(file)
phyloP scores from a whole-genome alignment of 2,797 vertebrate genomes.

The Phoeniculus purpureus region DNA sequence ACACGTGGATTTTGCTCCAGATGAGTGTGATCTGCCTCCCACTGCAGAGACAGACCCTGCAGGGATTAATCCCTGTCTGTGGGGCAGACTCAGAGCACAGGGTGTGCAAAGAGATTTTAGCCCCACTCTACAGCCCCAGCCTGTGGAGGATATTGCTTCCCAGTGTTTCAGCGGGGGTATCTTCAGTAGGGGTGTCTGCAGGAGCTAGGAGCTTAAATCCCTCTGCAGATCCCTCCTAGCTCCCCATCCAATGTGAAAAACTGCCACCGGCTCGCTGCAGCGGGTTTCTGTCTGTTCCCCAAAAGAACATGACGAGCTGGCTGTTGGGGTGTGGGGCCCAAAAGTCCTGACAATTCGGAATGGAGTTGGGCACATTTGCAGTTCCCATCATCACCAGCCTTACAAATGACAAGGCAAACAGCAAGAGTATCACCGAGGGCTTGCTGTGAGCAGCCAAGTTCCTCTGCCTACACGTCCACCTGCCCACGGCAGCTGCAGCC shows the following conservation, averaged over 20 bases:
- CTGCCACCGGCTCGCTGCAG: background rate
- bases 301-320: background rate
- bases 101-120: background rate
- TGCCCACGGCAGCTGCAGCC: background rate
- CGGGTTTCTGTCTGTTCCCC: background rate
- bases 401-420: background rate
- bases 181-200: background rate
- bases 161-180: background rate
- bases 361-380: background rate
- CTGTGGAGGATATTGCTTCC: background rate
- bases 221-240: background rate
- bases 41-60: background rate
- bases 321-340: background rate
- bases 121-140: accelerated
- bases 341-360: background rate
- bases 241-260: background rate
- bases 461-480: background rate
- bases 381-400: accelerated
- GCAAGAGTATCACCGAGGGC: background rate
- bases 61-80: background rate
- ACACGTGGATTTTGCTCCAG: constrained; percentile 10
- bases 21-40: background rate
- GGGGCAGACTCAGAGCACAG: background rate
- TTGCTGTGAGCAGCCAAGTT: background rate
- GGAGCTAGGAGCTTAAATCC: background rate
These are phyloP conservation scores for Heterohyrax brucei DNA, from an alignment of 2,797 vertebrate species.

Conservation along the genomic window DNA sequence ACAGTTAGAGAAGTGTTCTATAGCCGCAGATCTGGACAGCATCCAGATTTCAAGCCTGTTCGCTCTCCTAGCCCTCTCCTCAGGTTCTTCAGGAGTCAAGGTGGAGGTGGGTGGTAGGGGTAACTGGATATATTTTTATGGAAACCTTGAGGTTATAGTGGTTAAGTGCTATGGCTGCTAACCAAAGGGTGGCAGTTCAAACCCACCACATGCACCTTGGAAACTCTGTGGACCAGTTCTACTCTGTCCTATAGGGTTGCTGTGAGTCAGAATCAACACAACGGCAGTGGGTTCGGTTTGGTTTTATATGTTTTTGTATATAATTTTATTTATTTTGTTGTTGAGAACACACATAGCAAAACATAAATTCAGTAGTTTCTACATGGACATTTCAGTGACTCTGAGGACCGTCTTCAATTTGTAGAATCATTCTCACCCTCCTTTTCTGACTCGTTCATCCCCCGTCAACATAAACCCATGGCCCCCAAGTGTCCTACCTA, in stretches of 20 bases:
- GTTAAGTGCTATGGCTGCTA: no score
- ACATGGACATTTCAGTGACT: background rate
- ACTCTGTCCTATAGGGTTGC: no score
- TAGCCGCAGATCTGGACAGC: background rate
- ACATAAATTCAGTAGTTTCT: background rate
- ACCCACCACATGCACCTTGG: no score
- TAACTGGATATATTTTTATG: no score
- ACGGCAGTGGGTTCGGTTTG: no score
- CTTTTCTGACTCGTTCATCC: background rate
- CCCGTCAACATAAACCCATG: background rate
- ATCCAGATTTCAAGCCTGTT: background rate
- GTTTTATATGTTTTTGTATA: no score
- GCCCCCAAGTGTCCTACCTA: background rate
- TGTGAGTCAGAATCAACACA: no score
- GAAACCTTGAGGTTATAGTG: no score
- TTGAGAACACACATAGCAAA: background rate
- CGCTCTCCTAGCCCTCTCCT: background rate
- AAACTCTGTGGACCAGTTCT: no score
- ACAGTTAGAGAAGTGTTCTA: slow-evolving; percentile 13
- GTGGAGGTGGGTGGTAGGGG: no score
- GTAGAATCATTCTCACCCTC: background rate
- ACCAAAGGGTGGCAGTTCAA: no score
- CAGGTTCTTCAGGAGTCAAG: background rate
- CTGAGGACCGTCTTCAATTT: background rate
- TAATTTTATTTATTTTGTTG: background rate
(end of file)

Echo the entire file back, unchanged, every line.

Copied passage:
phyloP scores from a whole-genome alignment of 2,797 vertebrate genomes.

The Phoeniculus purpureus region DNA sequence ACACGTGGATTTTGCTCCAGATGAGTGTGATCTGCCTCCCACTGCAGAGACAGACCCTGCAGGGATTAATCCCTGTCTGTGGGGCAGACTCAGAGCACAGGGTGTGCAAAGAGATTTTAGCCCCACTCTACAGCCCCAGCCTGTGGAGGATATTGCTTCCCAGTGTTTCAGCGGGGGTATCTTCAGTAGGGGTGTCTGCAGGAGCTAGGAGCTTAAATCCCTCTGCAGATCCCTCCTAGCTCCCCATCCAATGTGAAAAACTGCCACCGGCTCGCTGCAGCGGGTTTCTGTCTGTTCCCCAAAAGAACATGACGAGCTGGCTGTTGGGGTGTGGGGCCCAAAAGTCCTGACAATTCGGAATGGAGTTGGGCACATTTGCAGTTCCCATCATCACCAGCCTTACAAATGACAAGGCAAACAGCAAGAGTATCACCGAGGGCTTGCTGTGAGCAGCCAAGTTCCTCTGCCTACACGTCCACCTGCCCACGGCAGCTGCAGCC shows the following conservation, averaged over 20 bases:
- CTGCCACCGGCTCGCTGCAG: background rate
- bases 301-320: background rate
- bases 101-120: background rate
- TGCCCACGGCAGCTGCAGCC: background rate
- CGGGTTTCTGTCTGTTCCCC: background rate
- bases 401-420: background rate
- bases 181-200: background rate
- bases 161-180: background rate
- bases 361-380: background rate
- CTGTGGAGGATATTGCTTCC: background rate
- bases 221-240: background rate
- bases 41-60: background rate
- bases 321-340: background rate
- bases 121-140: accelerated
- bases 341-360: background rate
- bases 241-260: background rate
- bases 461-480: background rate
- bases 381-400: accelerated
- GCAAGAGTATCACCGAGGGC: background rate
- bases 61-80: background rate
- ACACGTGGATTTTGCTCCAG: constrained; percentile 10
- bases 21-40: background rate
- GGGGCAGACTCAGAGCACAG: background rate
- TTGCTGTGAGCAGCCAAGTT: background rate
- GGAGCTAGGAGCTTAAATCC: background rate
These are phyloP conservation scores for Heterohyrax brucei DNA, from an alignment of 2,797 vertebrate species.

Conservation along the genomic window DNA sequence ACAGTTAGAGAAGTGTTCTATAGCCGCAGATCTGGACAGCATCCAGATTTCAAGCCTGTTCGCTCTCCTAGCCCTCTCCTCAGGTTCTTCAGGAGTCAAGGTGGAGGTGGGTGGTAGGGGTAACTGGATATATTTTTATGGAAACCTTGAGGTTATAGTGGTTAAGTGCTATGGCTGCTAACCAAAGGGTGGCAGTTCAAACCCACCACATGCACCTTGGAAACTCTGTGGACCAGTTCTACTCTGTCCTATAGGGTTGCTGTGAGTCAGAATCAACACAACGGCAGTGGGTTCGGTTTGGTTTTATATGTTTTTGTATATAATTTTATTTATTTTGTTGTTGAGAACACACATAGCAAAACATAAATTCAGTAGTTTCTACATGGACATTTCAGTGACTCTGAGGACCGTCTTCAATTTGTAGAATCATTCTCACCCTCCTTTTCTGACTCGTTCATCCCCCGTCAACATAAACCCATGGCCCCCAAGTGTCCTACCTA, in stretches of 20 bases:
- GTTAAGTGCTATGGCTGCTA: no score
- ACATGGACATTTCAGTGACT: background rate
- ACTCTGTCCTATAGGGTTGC: no score
- TAGCCGCAGATCTGGACAGC: background rate
- ACATAAATTCAGTAGTTTCT: background rate
- ACCCACCACATGCACCTTGG: no score
- TAACTGGATATATTTTTATG: no score
- ACGGCAGTGGGTTCGGTTTG: no score
- CTTTTCTGACTCGTTCATCC: background rate
- CCCGTCAACATAAACCCATG: background rate
- ATCCAGATTTCAAGCCTGTT: background rate
- GTTTTATATGTTTTTGTATA: no score
- GCCCCCAAGTGTCCTACCTA: background rate
- TGTGAGTCAGAATCAACACA: no score
- GAAACCTTGAGGTTATAGTG: no score
- TTGAGAACACACATAGCAAA: background rate
- CGCTCTCCTAGCCCTCTCCT: background rate
- AAACTCTGTGGACCAGTTCT: no score
- ACAGTTAGAGAAGTGTTCTA: slow-evolving; percentile 13
- GTGGAGGTGGGTGGTAGGGG: no score
- GTAGAATCATTCTCACCCTC: background rate
- ACCAAAGGGTGGCAGTTCAA: no score
- CAGGTTCTTCAGGAGTCAAG: background rate
- CTGAGGACCGTCTTCAATTT: background rate
- TAATTTTATTTATTTTGTTG: background rate